The ink is only just dry on the controversial Employment Relations Amendment Bill and the Government's next focus is changes to the way holiday pay and annual leave are calculated.
The ERA legislation squeaked through its final reading last night, making extensive changes to collective agreements, the 90-day trial period, strike action, and rest and meal breaks.
The President of the Council of Trade Unions, Helen Kelly, said the Government had passed a law that its own Cabinet papers said would allow workers to be paid less.
She said National wants a low-wage economy, but it was not saying so publicly.
"They dress all of this stuff up and nobody is able to get behind that and say well, hang on a second, this is just a huge contradiction in terms of what you are doing.
"These labour laws will put New Zealand at the extreme end of OECD protections for working people, they are dramatic changes to what is the acceptable norm in democratic countries."
But the Minister for Workplace Relations and Safety, Michael Woodhouse, said the changes were actually quite moderate.
"What we are looking for is sensible, flexible, supportive policies that create an employment relations framework that allows productive and efficient workplaces and that's what I think the changes do."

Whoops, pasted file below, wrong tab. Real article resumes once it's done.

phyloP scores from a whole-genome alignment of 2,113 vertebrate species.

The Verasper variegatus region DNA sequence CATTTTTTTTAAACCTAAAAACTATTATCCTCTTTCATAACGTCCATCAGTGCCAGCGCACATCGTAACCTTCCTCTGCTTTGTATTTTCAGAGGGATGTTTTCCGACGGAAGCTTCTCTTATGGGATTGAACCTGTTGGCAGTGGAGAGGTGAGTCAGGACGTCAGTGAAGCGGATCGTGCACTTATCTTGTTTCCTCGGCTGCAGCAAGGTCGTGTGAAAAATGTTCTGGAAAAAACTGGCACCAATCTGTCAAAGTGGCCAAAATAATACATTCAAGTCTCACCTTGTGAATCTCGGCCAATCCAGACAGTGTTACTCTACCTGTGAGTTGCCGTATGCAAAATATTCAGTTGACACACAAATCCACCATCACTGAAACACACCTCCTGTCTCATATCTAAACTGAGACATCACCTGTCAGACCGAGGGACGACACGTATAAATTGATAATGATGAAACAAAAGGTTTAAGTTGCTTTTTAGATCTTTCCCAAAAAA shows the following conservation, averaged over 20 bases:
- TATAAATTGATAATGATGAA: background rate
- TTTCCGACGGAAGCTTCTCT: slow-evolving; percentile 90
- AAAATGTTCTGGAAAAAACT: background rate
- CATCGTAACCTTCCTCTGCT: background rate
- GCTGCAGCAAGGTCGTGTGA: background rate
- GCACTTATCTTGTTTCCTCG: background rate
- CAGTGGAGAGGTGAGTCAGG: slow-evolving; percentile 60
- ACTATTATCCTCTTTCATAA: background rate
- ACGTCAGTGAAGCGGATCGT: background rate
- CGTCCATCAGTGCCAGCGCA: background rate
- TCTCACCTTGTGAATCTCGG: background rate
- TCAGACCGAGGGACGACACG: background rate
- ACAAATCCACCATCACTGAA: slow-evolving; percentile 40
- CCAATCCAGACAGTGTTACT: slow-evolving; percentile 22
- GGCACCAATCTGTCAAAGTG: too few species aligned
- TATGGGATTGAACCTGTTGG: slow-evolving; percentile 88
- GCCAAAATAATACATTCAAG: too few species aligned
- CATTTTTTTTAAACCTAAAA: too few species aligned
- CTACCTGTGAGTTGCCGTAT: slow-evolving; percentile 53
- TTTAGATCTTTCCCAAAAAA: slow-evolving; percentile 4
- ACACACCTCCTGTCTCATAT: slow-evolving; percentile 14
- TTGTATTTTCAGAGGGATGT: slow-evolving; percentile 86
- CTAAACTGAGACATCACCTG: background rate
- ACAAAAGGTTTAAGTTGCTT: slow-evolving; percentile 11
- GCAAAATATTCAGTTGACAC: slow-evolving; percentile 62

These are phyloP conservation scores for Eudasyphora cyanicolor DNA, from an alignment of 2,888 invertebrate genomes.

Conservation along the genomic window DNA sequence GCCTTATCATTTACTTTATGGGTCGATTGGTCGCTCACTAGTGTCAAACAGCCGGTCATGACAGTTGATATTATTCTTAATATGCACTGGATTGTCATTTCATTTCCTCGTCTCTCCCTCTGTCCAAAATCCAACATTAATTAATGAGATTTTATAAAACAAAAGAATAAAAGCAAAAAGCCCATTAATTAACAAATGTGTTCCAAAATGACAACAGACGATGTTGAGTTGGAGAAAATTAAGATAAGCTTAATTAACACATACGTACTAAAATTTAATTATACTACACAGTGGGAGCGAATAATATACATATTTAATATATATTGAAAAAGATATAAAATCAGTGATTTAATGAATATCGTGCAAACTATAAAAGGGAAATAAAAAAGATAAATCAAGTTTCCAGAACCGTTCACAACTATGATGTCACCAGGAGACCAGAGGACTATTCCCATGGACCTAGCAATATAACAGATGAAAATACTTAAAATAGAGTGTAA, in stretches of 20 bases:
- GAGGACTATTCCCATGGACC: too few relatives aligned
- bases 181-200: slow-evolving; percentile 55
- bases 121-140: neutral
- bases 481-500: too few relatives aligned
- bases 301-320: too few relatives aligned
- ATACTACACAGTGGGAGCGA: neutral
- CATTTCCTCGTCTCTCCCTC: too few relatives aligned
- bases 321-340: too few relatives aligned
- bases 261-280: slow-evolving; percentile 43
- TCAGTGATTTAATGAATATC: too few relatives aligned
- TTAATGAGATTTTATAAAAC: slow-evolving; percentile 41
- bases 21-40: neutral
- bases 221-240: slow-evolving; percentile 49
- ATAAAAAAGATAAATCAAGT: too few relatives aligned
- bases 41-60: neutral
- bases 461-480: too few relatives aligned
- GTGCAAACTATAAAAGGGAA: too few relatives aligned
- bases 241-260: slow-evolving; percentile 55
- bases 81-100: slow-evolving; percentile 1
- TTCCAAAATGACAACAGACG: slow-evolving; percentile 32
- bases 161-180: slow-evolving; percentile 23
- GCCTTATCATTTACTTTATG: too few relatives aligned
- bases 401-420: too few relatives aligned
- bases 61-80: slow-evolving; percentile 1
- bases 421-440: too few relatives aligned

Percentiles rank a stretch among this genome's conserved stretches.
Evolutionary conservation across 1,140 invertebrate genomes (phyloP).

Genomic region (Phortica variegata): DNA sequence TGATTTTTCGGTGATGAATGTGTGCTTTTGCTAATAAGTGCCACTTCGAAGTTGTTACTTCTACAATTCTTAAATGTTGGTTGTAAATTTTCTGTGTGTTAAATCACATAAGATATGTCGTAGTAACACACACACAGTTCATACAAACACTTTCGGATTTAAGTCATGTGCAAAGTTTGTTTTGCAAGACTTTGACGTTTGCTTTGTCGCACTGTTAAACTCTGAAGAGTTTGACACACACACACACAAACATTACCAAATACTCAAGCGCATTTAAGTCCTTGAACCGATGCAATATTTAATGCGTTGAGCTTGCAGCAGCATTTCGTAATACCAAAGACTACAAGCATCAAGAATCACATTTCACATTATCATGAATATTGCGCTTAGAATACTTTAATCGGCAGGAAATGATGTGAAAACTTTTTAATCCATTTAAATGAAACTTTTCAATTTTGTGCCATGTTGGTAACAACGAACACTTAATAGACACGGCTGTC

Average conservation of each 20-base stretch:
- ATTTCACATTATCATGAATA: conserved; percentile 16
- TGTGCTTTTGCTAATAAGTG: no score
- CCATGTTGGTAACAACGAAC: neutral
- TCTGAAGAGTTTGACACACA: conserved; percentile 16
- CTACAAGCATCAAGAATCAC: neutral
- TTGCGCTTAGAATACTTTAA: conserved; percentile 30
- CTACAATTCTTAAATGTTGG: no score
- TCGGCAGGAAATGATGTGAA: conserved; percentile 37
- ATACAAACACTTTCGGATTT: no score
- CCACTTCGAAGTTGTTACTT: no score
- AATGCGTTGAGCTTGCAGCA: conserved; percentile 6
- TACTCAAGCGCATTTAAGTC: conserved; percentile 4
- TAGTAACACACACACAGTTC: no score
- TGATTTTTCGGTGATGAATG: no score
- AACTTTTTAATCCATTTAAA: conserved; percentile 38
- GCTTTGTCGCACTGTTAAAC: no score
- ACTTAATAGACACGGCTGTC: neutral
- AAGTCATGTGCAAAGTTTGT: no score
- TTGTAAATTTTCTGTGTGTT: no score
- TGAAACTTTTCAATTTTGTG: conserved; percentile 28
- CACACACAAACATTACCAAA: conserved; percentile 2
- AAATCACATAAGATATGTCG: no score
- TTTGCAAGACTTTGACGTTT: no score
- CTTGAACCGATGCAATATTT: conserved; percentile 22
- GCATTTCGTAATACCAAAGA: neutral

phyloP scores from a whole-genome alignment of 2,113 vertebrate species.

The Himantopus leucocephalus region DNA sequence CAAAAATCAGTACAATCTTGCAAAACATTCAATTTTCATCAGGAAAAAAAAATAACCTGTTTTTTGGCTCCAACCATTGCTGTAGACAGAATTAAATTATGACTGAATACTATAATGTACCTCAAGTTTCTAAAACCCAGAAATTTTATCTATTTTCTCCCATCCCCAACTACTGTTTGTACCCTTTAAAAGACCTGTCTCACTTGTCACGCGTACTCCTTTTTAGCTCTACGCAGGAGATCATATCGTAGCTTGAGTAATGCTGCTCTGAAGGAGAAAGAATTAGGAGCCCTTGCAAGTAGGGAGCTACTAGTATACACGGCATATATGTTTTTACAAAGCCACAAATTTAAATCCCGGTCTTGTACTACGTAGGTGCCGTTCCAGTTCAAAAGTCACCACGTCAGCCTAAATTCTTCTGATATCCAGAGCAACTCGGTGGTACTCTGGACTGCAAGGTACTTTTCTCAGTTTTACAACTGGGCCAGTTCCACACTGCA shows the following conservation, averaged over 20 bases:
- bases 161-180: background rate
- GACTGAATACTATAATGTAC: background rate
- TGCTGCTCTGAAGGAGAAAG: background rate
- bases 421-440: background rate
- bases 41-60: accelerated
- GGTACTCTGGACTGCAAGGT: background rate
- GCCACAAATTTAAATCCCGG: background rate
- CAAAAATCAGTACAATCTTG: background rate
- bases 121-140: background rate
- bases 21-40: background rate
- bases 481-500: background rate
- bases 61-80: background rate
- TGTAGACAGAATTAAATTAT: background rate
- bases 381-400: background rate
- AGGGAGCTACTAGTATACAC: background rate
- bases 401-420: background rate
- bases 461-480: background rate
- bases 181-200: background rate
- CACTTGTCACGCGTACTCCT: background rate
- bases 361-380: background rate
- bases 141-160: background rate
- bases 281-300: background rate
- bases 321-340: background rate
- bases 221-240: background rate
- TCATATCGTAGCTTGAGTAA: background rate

Mr Woodhouse said he had heard that employers were concerned about some aspects of the Holidays Act.
"There's been some longstanding concerns about the complexities of the calculations of relevant daily pay, and as a former CEO of a hospital which employed a lot of workers on night shift and at weekend, I understand that.
"What we need to do is have a look at our legislative priorities and what we campaigned on and make them our first order priorities."
The Manager of Employment Relations at Business New Zealand, Paul Mackay, said changes were necessary as people no longer all worked nine to five, Monday to Friday.
"If you take a person working the classic 12 hours shift, they will work 36 hours one week and then 48 the next.
"Now if you pay them on an hourly basis they will get 36 hours pay one week and 48 hours the next, and if you pay them on a salaried basis of course there's an average 42 hours per week - but what's a week then when you take leave? Is the week three days or is the week four days?"
Mr Mackay says a different calculation was needed to reflect the reality of that work.
Mr Woodhouse said he wanted to listen to both employers and unions about how the employment relations environment could be improved.